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General information about precipitation titration



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Vogel's Quantitative Chemical Analysis

by J. Mendham and others

Precipitation titration » Overview

These titrations are based on precipitation reactions.

The best known is Mohr method, using Ag+ as a titrant in chlorides (or bromides) determination. Titration with thiocyanates - so called Volhard method - can be used for Ag+ determination, or for indirect determination (thorugh back titration) of chlorides. There are also other, less known precipitation titrations, for example sulfuric acid can be used to determine Ba2+ and ferrocyanide to determine Zn2+.

Changing property of the solution is the concentration of precipitated substance. As its concentration changes by many orders of magnitude, and is almost always smaller than 1, we use negative logarithmic scale, similar to that used in pH definition.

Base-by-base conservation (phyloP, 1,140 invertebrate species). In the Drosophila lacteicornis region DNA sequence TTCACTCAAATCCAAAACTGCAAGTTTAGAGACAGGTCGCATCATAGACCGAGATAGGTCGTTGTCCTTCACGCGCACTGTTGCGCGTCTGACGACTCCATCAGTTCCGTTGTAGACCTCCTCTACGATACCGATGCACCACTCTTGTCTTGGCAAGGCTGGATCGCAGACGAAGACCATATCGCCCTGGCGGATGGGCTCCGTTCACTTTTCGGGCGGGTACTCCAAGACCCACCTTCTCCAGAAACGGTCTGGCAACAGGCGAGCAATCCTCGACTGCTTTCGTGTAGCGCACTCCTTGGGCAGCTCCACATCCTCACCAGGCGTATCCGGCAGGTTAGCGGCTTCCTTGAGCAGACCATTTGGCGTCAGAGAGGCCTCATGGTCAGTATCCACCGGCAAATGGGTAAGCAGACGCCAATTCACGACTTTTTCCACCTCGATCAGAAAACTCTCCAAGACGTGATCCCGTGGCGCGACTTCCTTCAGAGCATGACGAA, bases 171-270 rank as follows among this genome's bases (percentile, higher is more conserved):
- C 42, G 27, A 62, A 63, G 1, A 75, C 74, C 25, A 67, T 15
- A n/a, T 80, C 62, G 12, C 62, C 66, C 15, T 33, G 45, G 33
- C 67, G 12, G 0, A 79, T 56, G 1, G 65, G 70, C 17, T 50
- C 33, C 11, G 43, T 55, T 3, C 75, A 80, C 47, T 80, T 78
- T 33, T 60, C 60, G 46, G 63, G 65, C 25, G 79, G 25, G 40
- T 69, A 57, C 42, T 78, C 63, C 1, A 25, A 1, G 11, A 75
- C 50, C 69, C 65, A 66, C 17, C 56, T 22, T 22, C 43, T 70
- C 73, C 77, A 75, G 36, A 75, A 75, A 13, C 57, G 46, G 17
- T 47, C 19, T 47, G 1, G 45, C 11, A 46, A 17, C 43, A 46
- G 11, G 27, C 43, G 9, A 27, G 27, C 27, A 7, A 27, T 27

To detect end point of the titration we use substances that react with the excess titrant creating strongly colored compounds. These can be for example red silver chromate that starts to precipitate after all chloride has been removed from the solution, or iron (III) thiocyanate complex, created after all silver was precipitated as silver thiocyanate.

Page was last modified on September 10 2009, 13:05:59.

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